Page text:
Nicolas Sarkozy’s speech before the Senate, in which he announced the ban of the burka in France, has stirred some emotion and discussion in Britain, where such law is far from being thought of. In her article Cassandra Jardine compares the two countries, pointing to the right to individual and religious expression in Britain.
Ahmed Versi, editor of the Muslim News, believes the way forward is through tolerance and understanding, not legislation — and is glad he lives in Britain for that reason. “Britain is the best country in Europe for Muslims. We complain, but we are freer here, and we have more dialogue with government. In France, Muslim organisations are not representative; here they are independent. In France, Muslims live in ghettos and have double the unemployment rate of the rest of the population. Many French women come to university in the UK because they want to study and wear the headscarf which in France they cannot.”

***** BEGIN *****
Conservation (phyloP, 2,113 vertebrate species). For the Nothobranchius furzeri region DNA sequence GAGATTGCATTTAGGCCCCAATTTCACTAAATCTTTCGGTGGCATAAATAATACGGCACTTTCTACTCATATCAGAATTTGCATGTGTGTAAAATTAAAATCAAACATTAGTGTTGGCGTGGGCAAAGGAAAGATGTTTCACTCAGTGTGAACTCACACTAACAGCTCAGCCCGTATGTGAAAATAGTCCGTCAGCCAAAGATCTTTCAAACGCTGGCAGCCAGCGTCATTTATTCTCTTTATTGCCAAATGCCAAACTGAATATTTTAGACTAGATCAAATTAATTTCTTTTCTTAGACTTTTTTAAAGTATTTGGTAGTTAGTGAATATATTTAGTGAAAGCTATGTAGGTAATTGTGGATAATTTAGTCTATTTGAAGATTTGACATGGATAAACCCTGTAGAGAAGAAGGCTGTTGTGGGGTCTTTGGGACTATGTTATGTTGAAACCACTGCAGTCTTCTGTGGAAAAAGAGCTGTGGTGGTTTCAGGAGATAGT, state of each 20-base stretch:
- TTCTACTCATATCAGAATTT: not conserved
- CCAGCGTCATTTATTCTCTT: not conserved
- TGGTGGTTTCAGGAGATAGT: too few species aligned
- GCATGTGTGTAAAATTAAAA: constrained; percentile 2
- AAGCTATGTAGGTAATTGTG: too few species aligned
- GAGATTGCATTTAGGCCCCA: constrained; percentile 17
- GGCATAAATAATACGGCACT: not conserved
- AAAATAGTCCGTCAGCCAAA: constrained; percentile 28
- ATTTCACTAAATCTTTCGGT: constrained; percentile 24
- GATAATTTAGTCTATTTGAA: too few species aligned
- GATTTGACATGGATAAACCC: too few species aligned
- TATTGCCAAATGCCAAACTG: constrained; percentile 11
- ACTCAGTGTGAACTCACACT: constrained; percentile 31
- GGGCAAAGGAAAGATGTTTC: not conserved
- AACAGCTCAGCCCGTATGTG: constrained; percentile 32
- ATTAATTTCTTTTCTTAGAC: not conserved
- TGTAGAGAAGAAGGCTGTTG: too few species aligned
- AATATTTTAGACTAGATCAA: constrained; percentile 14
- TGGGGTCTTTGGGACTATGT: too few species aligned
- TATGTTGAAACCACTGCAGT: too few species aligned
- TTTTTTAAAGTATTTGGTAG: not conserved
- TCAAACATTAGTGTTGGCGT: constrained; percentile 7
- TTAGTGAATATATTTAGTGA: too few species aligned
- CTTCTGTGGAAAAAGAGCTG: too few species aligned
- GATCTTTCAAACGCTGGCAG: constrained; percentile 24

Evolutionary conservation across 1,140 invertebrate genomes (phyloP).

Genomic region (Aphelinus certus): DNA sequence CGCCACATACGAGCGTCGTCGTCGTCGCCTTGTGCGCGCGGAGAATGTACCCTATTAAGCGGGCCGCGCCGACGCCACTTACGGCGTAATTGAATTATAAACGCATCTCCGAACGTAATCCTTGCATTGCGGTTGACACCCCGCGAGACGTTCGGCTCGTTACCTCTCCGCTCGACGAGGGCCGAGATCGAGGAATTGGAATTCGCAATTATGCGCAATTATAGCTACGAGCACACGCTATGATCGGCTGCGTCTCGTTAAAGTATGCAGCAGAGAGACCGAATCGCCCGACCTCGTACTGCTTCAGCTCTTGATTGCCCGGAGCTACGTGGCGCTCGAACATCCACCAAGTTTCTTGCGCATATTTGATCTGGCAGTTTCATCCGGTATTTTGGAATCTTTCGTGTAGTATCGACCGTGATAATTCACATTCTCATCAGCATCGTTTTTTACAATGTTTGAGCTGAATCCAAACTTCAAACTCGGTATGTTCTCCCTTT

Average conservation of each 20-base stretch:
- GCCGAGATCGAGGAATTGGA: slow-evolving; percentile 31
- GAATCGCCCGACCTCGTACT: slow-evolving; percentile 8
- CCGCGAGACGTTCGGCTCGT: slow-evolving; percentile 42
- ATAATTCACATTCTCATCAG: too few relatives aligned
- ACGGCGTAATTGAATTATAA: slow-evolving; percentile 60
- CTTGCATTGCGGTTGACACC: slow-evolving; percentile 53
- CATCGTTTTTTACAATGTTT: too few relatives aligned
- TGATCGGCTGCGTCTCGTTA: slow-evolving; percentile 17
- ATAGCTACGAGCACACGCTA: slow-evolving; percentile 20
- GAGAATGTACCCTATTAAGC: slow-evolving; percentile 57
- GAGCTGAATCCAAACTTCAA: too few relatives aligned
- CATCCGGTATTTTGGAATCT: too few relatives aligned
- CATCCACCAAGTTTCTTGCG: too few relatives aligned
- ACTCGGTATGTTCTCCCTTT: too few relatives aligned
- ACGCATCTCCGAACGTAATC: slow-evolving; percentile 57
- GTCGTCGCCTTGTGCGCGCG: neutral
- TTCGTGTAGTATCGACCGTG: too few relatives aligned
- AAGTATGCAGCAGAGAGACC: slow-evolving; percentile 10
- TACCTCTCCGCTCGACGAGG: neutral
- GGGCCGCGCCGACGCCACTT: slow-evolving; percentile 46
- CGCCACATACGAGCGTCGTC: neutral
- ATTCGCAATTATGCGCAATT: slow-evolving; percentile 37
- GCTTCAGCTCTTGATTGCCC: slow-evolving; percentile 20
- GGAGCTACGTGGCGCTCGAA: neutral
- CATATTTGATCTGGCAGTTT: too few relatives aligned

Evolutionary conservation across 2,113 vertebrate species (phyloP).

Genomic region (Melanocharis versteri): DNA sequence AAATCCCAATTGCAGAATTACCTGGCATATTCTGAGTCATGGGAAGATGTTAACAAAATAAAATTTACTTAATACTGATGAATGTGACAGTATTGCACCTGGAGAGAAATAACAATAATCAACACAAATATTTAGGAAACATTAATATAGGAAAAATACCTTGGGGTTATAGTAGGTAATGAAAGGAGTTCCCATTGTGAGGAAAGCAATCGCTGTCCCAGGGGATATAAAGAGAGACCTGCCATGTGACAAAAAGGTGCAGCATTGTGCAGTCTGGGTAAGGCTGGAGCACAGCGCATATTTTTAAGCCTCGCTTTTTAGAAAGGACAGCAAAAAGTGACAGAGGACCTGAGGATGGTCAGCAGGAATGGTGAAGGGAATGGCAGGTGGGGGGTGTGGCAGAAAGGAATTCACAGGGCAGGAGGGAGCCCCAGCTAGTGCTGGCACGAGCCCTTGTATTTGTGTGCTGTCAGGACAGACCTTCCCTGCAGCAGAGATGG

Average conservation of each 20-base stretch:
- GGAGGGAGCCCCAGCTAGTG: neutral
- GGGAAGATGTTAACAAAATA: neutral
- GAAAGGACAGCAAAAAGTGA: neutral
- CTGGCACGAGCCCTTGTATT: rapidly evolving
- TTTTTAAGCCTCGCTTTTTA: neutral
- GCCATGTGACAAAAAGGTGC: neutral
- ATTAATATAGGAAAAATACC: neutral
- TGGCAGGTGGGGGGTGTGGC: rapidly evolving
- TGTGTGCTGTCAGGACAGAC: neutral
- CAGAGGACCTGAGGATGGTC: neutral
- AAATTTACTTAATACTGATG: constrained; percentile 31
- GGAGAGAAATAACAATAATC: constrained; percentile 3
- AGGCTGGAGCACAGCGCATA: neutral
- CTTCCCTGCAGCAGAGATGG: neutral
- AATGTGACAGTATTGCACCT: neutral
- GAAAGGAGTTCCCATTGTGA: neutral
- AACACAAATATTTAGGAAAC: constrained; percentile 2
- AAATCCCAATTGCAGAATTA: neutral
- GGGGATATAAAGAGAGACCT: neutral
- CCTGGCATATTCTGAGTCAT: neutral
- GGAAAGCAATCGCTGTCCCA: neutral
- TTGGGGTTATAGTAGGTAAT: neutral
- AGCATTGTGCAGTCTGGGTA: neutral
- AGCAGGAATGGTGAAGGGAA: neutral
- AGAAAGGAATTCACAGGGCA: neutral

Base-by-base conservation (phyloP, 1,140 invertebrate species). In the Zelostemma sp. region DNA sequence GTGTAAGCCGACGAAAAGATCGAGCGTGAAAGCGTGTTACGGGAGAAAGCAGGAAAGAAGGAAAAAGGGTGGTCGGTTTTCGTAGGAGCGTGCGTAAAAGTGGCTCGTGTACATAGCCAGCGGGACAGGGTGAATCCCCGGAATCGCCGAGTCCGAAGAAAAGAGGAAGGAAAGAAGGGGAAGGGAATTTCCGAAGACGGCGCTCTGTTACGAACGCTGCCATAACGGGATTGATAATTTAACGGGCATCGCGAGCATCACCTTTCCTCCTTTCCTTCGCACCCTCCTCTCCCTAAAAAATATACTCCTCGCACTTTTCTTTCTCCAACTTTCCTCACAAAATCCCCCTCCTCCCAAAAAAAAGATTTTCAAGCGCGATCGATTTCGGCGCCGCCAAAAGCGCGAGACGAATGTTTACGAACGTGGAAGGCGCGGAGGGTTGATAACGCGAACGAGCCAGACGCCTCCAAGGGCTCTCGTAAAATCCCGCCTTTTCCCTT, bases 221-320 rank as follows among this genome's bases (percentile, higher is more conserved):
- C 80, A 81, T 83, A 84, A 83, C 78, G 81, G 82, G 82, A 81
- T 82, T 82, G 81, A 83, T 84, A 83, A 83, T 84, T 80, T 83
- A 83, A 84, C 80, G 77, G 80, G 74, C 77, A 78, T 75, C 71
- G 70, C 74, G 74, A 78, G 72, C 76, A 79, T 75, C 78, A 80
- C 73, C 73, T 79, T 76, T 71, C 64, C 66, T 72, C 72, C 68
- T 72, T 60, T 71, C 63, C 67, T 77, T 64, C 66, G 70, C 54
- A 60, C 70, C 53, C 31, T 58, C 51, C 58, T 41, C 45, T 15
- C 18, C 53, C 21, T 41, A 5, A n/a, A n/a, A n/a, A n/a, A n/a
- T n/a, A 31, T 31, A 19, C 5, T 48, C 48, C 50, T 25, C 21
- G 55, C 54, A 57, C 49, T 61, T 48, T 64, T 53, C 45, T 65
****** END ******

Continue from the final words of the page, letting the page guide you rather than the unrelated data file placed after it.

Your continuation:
The article also quotes those who would welcome the burka-ban, not least some members of the Muslim community. “The French president should be applauded for initiating this debate,” Dr Taj Hargey of the Muslim Educational Centre of Oxford said. Dr Hargey describes the growing belief that Muslim women should cover their head, face and hands as “doctrinaire brain-washing”. Dr Usama Hasan, a reformist London Imam, also has “some sympathy” with Sarkozy: he too does not think it is necessary for women to wear the burka.